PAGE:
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Waiau Kauri Grove

Waiau Kauri Grove & Waiua Falls

Travel +-6km south from Whitianga town and turn right into the 309 Road. Travel a further 13.5km along the 309 Road and you will find, the start of the walk on the right hand side. Please take care to wash your shoes with the spray provided to prevent Kauri dieback (see text below) . These Kauri trees have been protected for over a hundred years and are truly magnificent. The track is well marked with footbridges and boardwalks, an excellent easy walk for tree lovers taking only 10-15 minutes.

The entrance to Waiau Falls is a little further on with parking on the left side of the road.

What is Kauri Dieback

Phytophthora agathidicida, the pathogen that causes kauri dieback, was only discovered in 2009, and formally named in 2015 (previously it was known as Phytophthora taxon Agathis). The pathogen can sense a kauri tree’s roots, and swim towards them using a tail-like flagella.

There is no cure for kauri dieback, and the disease kills most if not all the kauri it infects. It can be spread by just a pinhead of soil, and you can't tell by looking whether a tree is infected or not. Kauri dieback is threatening kauri with functional extinction. But kauri will be saved – by people like you. 

How Can we save the Kauri

- Keep a cleaning kit in your vehicle that includes brushes, an adequate supply of Sterigene, and plastic bags for bagging any gear that can’t be cleaned on- site. To avoid spreading contaminated soil inside your vehicle, pack a second pair of footwear for the drive home.

 - Clean all soil off your footwear and other gear (including hiking poles, clothing and bags), every time you enter or leave an area with native trees. This is to avoid introducing the disease to a new area, or moving it from an area where the disease is. A pinhead of soil is enough to spread the disease. Do not use water (including stream water) to clean, unless it will be captured in a sewer, for instance – the pathogen that causes dieback is a water mould, and is activated by water.

- Use disinfectant only after you have removed all the soil. Spray it on all the areas that have come into contact with the ground.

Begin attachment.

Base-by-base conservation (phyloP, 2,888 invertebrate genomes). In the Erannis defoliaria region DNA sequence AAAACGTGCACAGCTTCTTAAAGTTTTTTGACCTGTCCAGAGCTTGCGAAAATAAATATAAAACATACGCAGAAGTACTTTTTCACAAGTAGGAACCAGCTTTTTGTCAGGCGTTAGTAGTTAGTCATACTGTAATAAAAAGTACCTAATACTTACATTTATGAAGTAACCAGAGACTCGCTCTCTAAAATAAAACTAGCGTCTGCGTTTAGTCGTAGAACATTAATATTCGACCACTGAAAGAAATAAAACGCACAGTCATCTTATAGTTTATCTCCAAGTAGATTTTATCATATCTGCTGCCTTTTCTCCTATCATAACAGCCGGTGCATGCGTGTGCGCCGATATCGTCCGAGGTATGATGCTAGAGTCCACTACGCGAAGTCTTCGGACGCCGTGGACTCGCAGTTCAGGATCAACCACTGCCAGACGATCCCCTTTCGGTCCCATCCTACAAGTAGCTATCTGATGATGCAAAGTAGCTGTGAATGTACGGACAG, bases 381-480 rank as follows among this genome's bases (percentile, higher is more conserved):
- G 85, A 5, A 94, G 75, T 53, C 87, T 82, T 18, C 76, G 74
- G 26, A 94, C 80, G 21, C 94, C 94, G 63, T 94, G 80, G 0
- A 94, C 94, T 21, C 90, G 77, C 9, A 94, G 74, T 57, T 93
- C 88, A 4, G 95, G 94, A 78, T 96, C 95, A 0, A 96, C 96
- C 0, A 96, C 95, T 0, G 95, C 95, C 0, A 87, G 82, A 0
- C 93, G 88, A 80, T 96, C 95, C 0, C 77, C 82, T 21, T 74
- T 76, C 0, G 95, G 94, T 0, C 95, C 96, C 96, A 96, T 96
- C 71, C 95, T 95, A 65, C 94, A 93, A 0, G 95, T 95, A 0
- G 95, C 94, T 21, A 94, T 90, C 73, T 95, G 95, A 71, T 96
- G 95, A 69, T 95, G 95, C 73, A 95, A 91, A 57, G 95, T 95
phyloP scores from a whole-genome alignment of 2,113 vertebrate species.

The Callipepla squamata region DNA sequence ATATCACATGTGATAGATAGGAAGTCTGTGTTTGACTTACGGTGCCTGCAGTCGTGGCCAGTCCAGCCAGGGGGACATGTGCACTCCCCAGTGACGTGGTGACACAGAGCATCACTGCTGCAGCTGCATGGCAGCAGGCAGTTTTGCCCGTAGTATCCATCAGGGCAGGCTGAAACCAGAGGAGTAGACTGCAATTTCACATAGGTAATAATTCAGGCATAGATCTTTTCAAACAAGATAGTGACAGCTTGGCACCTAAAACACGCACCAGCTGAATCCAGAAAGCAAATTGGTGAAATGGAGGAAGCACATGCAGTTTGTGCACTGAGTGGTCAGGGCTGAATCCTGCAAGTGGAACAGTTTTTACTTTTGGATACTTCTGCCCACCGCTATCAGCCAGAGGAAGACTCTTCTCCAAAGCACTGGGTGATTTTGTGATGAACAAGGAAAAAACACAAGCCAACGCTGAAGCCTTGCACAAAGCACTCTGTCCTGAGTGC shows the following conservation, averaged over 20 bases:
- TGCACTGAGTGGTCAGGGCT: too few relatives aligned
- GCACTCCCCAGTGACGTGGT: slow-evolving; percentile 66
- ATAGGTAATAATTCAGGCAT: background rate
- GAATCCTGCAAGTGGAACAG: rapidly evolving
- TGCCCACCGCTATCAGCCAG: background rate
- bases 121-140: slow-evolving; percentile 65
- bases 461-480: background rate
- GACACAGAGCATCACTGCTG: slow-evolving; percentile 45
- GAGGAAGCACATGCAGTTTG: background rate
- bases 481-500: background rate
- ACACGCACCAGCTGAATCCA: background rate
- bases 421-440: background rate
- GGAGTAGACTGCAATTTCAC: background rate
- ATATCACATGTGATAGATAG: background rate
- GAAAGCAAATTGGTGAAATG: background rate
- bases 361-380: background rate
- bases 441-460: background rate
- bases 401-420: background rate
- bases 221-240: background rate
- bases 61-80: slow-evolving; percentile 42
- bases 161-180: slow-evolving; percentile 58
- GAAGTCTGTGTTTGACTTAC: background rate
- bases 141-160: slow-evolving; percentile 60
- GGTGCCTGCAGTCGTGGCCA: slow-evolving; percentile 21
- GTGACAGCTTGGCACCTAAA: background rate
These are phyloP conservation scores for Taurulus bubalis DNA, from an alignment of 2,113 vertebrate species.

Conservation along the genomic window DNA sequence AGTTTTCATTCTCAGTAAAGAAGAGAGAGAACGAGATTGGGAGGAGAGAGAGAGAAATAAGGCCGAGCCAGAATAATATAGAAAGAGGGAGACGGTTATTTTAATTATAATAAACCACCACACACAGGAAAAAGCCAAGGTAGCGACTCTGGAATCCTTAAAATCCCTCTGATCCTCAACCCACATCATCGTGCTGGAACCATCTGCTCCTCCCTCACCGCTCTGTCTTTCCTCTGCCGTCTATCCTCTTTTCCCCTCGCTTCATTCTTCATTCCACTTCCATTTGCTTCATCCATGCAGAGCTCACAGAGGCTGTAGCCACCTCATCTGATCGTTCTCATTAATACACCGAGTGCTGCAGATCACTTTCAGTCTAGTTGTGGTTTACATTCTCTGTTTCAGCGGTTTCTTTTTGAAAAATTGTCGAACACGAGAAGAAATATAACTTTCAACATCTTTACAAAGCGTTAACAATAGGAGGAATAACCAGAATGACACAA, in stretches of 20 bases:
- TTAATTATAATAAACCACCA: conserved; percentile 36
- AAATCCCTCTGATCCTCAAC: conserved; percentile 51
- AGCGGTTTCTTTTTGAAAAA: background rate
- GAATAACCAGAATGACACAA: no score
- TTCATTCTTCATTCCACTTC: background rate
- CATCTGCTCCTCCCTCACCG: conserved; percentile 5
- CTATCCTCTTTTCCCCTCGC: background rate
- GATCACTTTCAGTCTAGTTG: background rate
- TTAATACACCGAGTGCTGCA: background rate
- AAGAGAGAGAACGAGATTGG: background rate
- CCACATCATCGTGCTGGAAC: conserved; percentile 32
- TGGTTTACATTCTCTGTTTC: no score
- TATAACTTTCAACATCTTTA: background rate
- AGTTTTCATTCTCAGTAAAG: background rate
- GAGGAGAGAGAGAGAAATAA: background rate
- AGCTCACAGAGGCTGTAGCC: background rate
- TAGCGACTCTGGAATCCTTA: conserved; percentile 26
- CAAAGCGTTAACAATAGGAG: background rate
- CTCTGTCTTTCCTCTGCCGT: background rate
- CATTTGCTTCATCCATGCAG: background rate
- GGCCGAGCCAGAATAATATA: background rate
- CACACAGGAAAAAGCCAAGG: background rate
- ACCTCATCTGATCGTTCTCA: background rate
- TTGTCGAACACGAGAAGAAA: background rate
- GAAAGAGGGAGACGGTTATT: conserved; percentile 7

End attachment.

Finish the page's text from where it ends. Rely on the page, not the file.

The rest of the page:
- If you are running, clean your gear before you do any stretching, so you don’t risk injury by allowing yourself to cool down. Likewise, do your post-run stretches before the cleaning stations. Be prepared to encounter cleaning stations on route, and use them.

- Avoid going off track, and going near kauri - unless the track is board-walked (a kauri’s roots are extremely delicate, are susceptible to disease, and can grow outwards 3x as far as a tree’s branches).

- Carry a brush and disinfectant at all times (Sterigene is available for purchase from most vet clinics) if you are going to be going off track, if you are using tracks that do not have cleaning stations, or if you will be crossing multiple catchments. If possible, clean your gear between catchments; i.e. between – but not in - rivers or streams, or between valleys.

- If you use hiking poles, use rubber feet on your poles to minimise the amount of soil your poles pick up.

- When you’re buying new footwear, consider how easy it will be to clean - is there a better option?

- Never assume anywhere is free of kauri dieback. Infected trees may not show it.

- Spread the word within your networks about the need for walkers, runners, and trampers to help stop the spread of kauri dieback, and be seen doing the right thing. Everyone has a part to play in saving kauri.

- If an area has been closed or is protected by a rahui, do not use it. Closures are only made when the risk of spreading the disease from an area is extremely high, or because that area is at extraordinary risk.



The 309 Rd


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